Welcome to the Elbow Service
The elbow service forms part of a range of services provided by the Sussex MSK Partnership. It is a service provided by clinicians called Advanced Practitioners. These are physiotherapists with specialist knowledge and skills in caring for patients with elbow conditions. The aim of the service is to provide patients with a high quality service that is based in a community setting, such as a GP surgery.
To help you prepare for your appointment we have collected some general information on our FAQ’s page. This will help you understand what to expect from your appointment and how best to prepare.
To find a full list of our clinic locations please see locations page.
If you need to speak to one of our team about an appointment or referral, please see the contact page for more details.
The elbow is a hinge joint (see Figure 1) that allows the arm to be bent or straightened. It is surrounded by muscles, ligaments and tendons (Figure 2). A muscle is a band or a bundle of fibrous tissue that has the ability to contract producing movement in or maintaining the position of parts of the body. A tendon is a flexible but inelastic cord of strong fibrous collagen tissue attaching a muscle to a bone. A ligament is a short band of tough, flexible fibrous connective tissue which connects two bones or cartilages or holds together a joint.
Facts about elbow pain
Overuse or misuse of the elbow can lead to pain. Simple strains are caused by injuries to muscles or tendons and sprains are caused by injuries to ligaments. Injuries are usually caused by an injury to muscle. Ligament or tendon injuries are usually caused by overuse. The pain usually comes from strained tendons or inflamed soft tissues. Most elbow pain has a simple cause and clears up within a few days.
Getting the balance right between rest and activity: If you have elbow pain, try to change the way you do things or do less of them. It is useful to think about what makes the pain worse and avoid those activities and repetitive activities as much as you can, particularly over a long period.
Some exercises can be useful to ease pain and help your elbow to move better. If your pain increases when exercising, take regular breaks or consider not doing them at all. When your elbow pain is better, do keep exercising to stay strong and mobile. These simple exercises may be helpful.
Painkillers: Over the counter painkillers may be helpful, such as paracetamol, ibuprofen or creams that you can buy at the chemist. Your pharmacist will be able to give you expert advice.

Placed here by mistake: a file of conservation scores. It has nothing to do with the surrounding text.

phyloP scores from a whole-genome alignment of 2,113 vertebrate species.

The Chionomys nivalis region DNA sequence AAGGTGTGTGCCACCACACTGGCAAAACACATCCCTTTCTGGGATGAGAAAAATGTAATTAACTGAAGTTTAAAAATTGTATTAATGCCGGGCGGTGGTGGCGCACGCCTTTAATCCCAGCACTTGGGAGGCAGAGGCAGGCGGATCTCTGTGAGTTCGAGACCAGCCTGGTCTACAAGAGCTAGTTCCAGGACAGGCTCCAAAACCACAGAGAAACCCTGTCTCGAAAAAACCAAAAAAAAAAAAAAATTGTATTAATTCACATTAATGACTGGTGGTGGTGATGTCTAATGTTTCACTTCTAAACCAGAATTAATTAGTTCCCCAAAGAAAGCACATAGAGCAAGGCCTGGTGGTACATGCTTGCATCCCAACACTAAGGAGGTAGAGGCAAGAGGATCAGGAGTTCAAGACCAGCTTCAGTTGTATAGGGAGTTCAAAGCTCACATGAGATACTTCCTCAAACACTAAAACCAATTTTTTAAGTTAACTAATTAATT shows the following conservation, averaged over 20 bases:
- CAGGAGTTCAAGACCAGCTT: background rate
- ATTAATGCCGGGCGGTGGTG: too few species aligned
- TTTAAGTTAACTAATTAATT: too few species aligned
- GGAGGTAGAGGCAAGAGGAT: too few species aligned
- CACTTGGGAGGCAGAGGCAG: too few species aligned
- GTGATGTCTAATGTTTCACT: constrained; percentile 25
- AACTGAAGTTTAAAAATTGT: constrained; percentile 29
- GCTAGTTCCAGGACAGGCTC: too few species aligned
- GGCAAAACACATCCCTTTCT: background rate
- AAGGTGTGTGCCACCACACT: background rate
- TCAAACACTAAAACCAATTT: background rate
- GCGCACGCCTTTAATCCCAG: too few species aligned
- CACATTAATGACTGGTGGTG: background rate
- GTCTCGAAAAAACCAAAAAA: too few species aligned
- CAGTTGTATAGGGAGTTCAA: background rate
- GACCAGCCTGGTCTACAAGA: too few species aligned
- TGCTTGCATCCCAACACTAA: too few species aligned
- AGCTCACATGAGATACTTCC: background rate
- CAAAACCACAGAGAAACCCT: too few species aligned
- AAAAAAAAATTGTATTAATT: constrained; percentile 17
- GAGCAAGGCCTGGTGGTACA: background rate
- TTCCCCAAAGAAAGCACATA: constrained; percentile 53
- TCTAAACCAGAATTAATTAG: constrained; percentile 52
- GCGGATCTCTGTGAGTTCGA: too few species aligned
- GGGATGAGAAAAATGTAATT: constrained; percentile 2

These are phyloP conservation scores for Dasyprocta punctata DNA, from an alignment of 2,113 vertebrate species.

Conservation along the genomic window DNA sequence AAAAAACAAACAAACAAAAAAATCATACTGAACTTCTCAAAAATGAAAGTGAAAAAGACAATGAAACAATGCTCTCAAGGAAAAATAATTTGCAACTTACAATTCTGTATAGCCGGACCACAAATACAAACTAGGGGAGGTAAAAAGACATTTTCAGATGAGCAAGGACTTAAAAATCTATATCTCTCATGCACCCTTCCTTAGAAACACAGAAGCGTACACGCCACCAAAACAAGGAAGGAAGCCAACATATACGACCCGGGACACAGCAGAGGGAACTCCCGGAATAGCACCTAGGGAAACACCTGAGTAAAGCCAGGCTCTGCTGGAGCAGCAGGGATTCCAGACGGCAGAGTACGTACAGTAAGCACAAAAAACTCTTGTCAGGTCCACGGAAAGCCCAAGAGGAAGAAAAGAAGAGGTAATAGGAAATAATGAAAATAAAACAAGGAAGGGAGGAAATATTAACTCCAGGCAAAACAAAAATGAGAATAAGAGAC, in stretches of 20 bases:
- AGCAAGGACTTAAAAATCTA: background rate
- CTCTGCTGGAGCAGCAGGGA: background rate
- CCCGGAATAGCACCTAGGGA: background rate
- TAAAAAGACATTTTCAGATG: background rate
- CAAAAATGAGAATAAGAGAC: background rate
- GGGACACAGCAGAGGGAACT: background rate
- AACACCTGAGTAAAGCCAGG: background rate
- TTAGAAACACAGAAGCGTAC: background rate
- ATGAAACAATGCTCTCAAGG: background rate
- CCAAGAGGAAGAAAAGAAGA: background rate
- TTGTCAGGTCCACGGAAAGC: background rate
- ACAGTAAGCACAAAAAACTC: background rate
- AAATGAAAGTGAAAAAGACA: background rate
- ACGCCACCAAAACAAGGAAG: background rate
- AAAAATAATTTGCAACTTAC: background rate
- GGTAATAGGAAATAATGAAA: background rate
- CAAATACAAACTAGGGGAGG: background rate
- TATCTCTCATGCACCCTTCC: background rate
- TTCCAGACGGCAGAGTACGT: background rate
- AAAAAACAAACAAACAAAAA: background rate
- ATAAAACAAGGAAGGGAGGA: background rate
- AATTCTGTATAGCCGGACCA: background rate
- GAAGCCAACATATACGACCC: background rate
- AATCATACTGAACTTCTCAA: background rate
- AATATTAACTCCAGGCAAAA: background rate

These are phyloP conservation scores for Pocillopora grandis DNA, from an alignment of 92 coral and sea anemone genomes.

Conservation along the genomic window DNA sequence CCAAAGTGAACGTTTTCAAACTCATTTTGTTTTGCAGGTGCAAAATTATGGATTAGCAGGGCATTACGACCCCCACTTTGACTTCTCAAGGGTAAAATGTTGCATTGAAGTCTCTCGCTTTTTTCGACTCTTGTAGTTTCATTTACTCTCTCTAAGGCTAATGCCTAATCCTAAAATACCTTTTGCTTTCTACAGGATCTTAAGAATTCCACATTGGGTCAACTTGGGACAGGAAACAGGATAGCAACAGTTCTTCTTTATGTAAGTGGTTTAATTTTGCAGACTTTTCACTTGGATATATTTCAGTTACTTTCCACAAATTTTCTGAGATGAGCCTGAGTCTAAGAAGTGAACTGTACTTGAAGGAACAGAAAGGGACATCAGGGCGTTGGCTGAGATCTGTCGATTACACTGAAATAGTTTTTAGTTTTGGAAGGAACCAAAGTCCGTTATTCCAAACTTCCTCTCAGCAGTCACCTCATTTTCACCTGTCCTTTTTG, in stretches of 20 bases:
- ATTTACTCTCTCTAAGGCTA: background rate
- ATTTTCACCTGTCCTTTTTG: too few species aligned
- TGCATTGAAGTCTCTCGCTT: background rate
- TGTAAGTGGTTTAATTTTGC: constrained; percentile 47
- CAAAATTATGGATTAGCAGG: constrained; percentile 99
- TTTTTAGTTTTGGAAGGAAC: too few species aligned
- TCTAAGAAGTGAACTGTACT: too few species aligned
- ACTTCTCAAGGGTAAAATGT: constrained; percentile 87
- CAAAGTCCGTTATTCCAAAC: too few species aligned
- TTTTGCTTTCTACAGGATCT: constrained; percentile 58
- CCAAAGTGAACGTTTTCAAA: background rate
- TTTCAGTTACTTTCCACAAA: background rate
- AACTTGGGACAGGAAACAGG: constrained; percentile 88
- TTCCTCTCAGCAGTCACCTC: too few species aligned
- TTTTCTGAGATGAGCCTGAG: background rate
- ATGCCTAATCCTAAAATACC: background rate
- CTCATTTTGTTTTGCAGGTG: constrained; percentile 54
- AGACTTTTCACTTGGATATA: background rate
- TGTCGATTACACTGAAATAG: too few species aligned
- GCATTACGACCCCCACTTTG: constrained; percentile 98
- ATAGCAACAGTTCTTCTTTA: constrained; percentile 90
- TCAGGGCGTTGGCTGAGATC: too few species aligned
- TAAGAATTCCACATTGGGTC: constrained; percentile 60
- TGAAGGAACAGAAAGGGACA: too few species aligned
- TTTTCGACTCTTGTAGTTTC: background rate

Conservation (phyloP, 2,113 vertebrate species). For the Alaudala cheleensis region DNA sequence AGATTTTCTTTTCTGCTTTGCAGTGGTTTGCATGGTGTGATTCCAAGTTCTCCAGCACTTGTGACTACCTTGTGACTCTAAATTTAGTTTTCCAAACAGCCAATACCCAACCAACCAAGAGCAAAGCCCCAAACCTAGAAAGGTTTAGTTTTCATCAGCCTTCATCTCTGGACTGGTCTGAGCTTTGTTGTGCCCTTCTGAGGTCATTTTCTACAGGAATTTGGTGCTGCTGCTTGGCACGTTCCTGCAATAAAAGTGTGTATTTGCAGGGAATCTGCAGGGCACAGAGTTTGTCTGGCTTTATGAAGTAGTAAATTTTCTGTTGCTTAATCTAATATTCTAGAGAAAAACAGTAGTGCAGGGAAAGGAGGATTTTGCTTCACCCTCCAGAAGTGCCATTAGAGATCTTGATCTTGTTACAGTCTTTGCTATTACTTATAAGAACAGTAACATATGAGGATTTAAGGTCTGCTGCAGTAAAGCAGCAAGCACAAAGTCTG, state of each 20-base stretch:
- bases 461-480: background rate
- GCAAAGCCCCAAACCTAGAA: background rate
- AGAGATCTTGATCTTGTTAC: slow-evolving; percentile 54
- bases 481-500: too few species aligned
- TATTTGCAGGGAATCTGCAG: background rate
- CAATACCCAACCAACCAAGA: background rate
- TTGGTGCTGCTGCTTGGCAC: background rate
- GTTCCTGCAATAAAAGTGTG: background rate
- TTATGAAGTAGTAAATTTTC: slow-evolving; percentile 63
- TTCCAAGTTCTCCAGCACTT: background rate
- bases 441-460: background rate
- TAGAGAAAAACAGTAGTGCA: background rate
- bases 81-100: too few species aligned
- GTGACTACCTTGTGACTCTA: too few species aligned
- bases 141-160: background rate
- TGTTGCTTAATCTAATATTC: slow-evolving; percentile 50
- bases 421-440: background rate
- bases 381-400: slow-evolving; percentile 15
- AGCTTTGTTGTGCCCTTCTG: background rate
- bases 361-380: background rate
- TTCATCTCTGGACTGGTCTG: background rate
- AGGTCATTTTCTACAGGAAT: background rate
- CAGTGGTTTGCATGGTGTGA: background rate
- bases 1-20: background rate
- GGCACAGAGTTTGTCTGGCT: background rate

Elbow Strap: A tennis elbow strap or clasp can reduce the strain on your elbow tendons when lifting, doing housework or playing sport. They are available from chemists and sports shops.
PRICE Therapy: Minor injuries, such as mild sprains and strains, can often be initially treated at home using PRICE therapy for two or three days. PRICE stands for protection, rest, ice, compression and elevation.
Protection – protect the affected area from further injury; for example, by using a support and avoiding painful activities.
Rest – Optimal loading of the elbow is advised to maintain function but avoid aggravating pain.
Ice – apply an ice pack to the affected area for 15-20 minutes every two to three hours. A bag of frozen peas, or similar, will work well. Wrap the ice pack in a towel to avoid it directly touching your skin and causing an ice burn.
Compression – use elastic compression bandages during the day to limit swelling.
Elevation – keep the injured body part raised above the level of the heart whenever possible. This may also help to reduce swelling.
Elbow pain usually gets better on its own or with self-help treatments. However, see your doctor / GP:
After a sudden traumatic injury such as a fall onto a hard surface or a direct impact on the elbow or sudden twisting of the arm
If you are worried that you may have broken your arm
If the pain is severe
You have tingling or numbness in the arm or fingers
If the limb feels cold
If it is severely swollen or appears to be deformed
If the elbow becomes hot, red, swollen and tender you may have an infection of the joint, so you should see your doctor straight away. You may also feel feverish.
Here are some leaflets to help you manage your condition, these have been reviewed and approved by our clinical staff to be the best information for patients.